I wrote here that I thought (and hoped) that we'd see more of the Savoie this year. True to my words, I can't get enough of Mondeuse, nor Jacquère and Altesse (aka Roussette).
I was introduced to the region back in 2016, when I was in Gascony for the journées ampélographiques initative founded by Plaimont Producteurs, whose press and trade activity I handle in the UK.
Plaimont has been working tirelessly for decades now to reintroduce the long-lost grape varieties of South West France post-phylloxera, to save plant heritage and reintroduce varieties that could have been lost for the wrong reasons. A startling statistic tells us that the 20 most prominent grape varieties in France accounted for 91% of vineyard area in 2012, compared with 53% in 1958. WHAT. ARGH. This shocks me to the core.
The aforementioned ampelographic days were introduced to take place every four years both as a form of research get-together but also as a very important means of battling the erosion of vine genetics that has been occurring over the past fifty years (for many sad reasons - phylloxera, lower yields, the globalisation of taste and "safety" in international grape varieties, difficulties with foreign pronunciation and so on).
In 2016, Plaimont welcomed the Savoie and Charentes to take part for the first time. Regarding the Savoie, representatives from the Pierre Galet, the Alpine ampelographic centre, spoke about their indigenous grape varieties. Similarly to Plaimont, the centre is carrying out important work to bring back lesser-known Savoyard grape varieties. They have, like Plaimont, also created vine conservation vineyards and are carrying out microvinifications. They have a particular success story with Persan, which represented 500 planted hectares in the 1950s, but which almost disappeared in the 1980s. Today, it represents circa 20 hectares, and with its lifted aromatics, acidity and potential for ageing this figure is growing. Yay.
At the tasting part of the journées, we tasted all sorts of lesser-known grape varieties of the Savoie such as Verdesse, Mondeuse Grise (mutation thought to have disappeared but reintroduced to Vassal collection by Pierre Galet in 1950*), Mondeuse Blanche, Persan, Dureza (from the Arras-sur-Rhône representing just one hectare of plantings), and of course, our slightly more well-known, Mondeuse. Back vintages of Domaine Prieuré Saint Christophe were available to taste (1997 was in particular, truly incredible). As such, my love for this grape variety was born.
Mondeuse, as written in Wine Grapes, is an old grape variety, first documented under its current name in the Dauphiné, but likely dates back as far as 1731 in the Jura under the name Maldoux (see the book for further details). It is possible it is much older than this. According to José Vouillamoz, DNA parentage analysis has shown that Mondeuse is either a progeny or parent of Mondeuse Blanche, which means that the grape is either a half-sibling or grandparent of Syrah*. Wow.
The grape variety also saw a sharp decline in the 1970s. In 2009, there was approx. 300 hectares* and the number is now steadily increasing. There are also small plantings in Switzerland, and in California, with Carole Meredith having led the way. I have yet to taste hers, but I was fortunate enough to taste Jaimee Motley's example from barrel last year in Sebastopol. Jaimee is assistant winemaker at Wind Gap wines, both for Pax Mahle and Scott Schultz's own label, Jolie Laide, and has recently begun her own label under Jaimee Motley Wines, seeking out Mondeuse, Chenin Blanc and Cabernet Sauvignon.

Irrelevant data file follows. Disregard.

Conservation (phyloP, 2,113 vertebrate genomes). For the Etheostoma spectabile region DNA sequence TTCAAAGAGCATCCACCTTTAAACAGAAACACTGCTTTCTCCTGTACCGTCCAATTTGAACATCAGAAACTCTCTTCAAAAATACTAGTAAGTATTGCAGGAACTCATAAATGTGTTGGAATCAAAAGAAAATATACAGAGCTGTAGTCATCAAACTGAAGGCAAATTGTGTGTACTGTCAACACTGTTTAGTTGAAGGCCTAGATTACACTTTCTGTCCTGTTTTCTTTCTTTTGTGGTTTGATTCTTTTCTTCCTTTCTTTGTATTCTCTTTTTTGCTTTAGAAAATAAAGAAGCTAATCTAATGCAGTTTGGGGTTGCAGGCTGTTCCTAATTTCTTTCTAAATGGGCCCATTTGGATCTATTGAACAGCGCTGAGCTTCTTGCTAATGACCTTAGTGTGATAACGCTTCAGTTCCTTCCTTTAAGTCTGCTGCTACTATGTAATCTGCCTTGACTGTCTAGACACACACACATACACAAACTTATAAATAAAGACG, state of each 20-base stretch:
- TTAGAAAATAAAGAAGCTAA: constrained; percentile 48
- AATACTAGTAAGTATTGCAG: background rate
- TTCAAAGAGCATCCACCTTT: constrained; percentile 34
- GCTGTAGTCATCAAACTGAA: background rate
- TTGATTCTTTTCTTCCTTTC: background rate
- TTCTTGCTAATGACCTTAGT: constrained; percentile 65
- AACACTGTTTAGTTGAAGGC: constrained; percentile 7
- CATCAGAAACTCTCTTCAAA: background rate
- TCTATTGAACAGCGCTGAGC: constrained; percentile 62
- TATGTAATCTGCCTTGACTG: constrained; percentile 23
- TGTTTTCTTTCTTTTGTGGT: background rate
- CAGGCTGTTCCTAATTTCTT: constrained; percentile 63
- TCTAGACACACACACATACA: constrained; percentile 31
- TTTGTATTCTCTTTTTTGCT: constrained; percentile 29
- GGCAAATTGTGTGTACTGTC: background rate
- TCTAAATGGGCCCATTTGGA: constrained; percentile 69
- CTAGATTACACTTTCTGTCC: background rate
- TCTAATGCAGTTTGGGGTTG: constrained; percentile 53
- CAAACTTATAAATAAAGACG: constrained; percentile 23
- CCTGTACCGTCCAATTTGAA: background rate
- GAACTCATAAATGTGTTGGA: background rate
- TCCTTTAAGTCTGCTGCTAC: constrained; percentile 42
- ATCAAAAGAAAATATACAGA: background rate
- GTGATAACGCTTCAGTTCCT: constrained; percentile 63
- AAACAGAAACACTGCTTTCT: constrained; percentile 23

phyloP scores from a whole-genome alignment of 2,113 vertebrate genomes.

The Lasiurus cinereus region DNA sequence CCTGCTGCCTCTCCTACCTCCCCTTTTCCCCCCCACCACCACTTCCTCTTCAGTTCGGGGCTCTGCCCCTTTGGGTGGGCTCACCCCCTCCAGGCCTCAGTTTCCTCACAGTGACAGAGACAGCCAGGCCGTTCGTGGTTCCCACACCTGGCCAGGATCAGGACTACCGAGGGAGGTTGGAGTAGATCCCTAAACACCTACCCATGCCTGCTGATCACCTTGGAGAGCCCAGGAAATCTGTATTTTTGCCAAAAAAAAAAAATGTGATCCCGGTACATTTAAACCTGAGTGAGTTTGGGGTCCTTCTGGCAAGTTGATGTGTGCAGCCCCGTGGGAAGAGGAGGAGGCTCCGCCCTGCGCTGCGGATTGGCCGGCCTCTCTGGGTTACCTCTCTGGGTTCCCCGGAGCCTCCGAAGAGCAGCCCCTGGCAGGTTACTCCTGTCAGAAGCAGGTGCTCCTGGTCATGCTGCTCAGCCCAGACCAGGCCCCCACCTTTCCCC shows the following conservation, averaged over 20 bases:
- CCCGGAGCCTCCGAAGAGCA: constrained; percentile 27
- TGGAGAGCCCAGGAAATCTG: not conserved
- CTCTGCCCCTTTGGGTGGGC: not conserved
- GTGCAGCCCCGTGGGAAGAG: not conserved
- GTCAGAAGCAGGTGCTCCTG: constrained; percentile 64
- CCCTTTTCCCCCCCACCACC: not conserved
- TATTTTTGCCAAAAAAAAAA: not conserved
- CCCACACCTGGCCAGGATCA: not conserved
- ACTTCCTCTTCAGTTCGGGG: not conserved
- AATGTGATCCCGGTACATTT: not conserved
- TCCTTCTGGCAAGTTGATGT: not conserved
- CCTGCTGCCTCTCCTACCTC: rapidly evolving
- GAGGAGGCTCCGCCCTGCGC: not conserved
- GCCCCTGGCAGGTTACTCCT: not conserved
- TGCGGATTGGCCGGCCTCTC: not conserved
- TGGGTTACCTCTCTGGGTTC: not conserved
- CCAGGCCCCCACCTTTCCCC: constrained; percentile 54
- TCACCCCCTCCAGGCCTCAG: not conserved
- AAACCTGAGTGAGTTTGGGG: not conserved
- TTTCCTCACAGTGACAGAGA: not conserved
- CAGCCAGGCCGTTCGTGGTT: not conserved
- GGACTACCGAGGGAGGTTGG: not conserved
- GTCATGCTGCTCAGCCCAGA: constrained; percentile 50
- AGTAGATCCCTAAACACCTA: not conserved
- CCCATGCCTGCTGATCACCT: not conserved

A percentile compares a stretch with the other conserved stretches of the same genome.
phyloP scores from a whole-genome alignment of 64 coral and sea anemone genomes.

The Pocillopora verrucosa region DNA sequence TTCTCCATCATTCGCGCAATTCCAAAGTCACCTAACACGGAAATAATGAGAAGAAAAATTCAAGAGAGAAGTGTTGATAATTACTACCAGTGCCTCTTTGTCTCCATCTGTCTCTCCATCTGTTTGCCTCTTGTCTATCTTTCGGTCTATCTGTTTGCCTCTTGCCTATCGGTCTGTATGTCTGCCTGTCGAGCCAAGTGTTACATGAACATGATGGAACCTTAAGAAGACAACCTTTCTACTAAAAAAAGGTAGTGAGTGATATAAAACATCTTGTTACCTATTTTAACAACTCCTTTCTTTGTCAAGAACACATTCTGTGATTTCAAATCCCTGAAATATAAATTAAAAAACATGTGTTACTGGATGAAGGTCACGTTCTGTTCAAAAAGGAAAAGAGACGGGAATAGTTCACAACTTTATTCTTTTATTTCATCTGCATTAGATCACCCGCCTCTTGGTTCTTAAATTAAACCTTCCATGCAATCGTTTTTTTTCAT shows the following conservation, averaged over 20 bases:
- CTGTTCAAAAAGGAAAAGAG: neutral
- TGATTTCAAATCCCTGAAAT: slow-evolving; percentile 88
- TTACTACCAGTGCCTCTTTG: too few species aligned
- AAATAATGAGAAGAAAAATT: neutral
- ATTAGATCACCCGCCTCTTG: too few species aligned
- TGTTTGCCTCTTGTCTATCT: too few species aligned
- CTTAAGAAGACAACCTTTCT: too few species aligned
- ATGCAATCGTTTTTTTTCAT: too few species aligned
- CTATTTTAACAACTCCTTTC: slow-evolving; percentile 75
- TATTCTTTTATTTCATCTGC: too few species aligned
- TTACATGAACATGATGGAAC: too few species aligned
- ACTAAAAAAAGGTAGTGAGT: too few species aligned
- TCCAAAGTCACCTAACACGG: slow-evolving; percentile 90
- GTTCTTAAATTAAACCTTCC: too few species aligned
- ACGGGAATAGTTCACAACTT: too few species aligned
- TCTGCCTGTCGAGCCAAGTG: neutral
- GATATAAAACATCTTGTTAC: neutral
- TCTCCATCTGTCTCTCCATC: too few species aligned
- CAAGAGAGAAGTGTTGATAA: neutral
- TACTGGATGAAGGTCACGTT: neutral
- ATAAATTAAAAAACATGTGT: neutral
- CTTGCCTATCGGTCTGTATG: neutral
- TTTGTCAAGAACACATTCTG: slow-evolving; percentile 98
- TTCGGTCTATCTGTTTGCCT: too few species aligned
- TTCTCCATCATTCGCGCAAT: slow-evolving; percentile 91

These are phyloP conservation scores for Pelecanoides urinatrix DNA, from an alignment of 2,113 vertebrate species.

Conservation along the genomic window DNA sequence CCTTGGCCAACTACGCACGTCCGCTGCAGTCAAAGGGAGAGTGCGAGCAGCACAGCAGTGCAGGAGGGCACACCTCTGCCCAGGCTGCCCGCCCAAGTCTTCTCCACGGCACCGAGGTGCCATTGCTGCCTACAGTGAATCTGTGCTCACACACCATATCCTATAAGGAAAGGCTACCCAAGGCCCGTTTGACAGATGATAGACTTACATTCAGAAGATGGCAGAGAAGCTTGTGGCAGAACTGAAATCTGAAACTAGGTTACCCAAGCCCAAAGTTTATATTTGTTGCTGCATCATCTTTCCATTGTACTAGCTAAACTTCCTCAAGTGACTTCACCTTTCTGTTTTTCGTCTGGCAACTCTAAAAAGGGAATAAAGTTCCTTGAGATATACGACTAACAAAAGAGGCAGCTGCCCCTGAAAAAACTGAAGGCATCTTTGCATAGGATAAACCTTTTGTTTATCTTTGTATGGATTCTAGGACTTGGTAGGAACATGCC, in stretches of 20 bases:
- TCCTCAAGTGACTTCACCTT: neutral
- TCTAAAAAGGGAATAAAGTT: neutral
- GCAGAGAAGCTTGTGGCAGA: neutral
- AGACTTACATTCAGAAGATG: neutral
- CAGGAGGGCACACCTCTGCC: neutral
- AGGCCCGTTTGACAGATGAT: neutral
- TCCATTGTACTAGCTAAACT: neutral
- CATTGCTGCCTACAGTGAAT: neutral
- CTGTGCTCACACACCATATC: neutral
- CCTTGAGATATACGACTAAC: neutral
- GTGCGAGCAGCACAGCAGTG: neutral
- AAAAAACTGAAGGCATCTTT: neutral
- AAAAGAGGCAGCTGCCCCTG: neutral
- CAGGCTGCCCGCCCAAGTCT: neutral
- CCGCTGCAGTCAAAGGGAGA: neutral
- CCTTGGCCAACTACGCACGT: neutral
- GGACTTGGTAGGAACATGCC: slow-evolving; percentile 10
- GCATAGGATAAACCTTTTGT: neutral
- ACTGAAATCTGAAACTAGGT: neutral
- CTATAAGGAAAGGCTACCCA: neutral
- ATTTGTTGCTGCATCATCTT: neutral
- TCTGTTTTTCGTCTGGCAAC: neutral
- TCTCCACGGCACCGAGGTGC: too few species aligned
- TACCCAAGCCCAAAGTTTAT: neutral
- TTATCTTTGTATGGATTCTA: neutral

Also according to Wine Grapes, there are plantings of Mondeuse in Australia, with Buller and Brown Brothers, but this is cofermented with at brown Brothers with Syrah and Cabernet Sauvignon.
So, to continue to one of my many obsessions du jour...
MONDEUSE 2014, DOMAINE BELLUARD (Les Caves de Pyrene, purchased at Soif) - Vin de Savoie, Terroir du Mont-Blanc
I first drank this in the park on a not-so-balmy summer's day (we hoped, the weather was fickle) with Doug and some of the Les Caves team last year and it has stuck in my mind since, hence the spontaneous trip on my lunch break to pick up a bottle. Belluard is a biodynamic producer on the Mont Blanc terroir, and is particularly well-known for its whites and work with Gringet. Dominique Belluard also has 0.5ha of Mondeuse on glacial soils with moraines and layered limestone.
The 2014 vintage was the last time he has made it in amphora, after which he switched to concrete eggs. Zero sulphur is added.
The wine has a lifted inky nose of white pepper, fresh moss and blackcurrants. Beautifully silky and so fresh, with an almost cooling effect in the mouth.
In addition to La Deuse of Gilles Berlioz (Dynamic Vines), this is a truly pure and intricate expression of the grape variety.
MONDEUSE 1991, GENOUX ALEXIS, ARBIN (Brought back from Cafe Brunet in Annecy by Rajat Parr who has just been travelling in the region, - Raj, eternally grateful for this. Thank you.)
... A wine that seems to have defied time. This was one of those wines that in a rare whirlwind moment entirely surpasses anything you could have ever imagined it to be. Special times like these still take me entirely by surprise, take my breath away for a minute, and leave me pondering for many days. I just wish I had more. One day I shall return to it; I am determined to rediscover its wonders.
The future of Mondeuse
José Vouillamoz, co-author with Jancis Robinson and Julia Harding of Wine Grapes, together with Frank Merloz has founded the International Trophy of Mondeuse. It took place in Geneva in 2014 and in Chambéry in 2016. The next edition will be announced soon. A huge thank you to them for shining the light on this grape variety, and let's hope we see continued success with plantings not just in France, but worldwide. See French notes on the 2014 edition here.
* Wine Grapes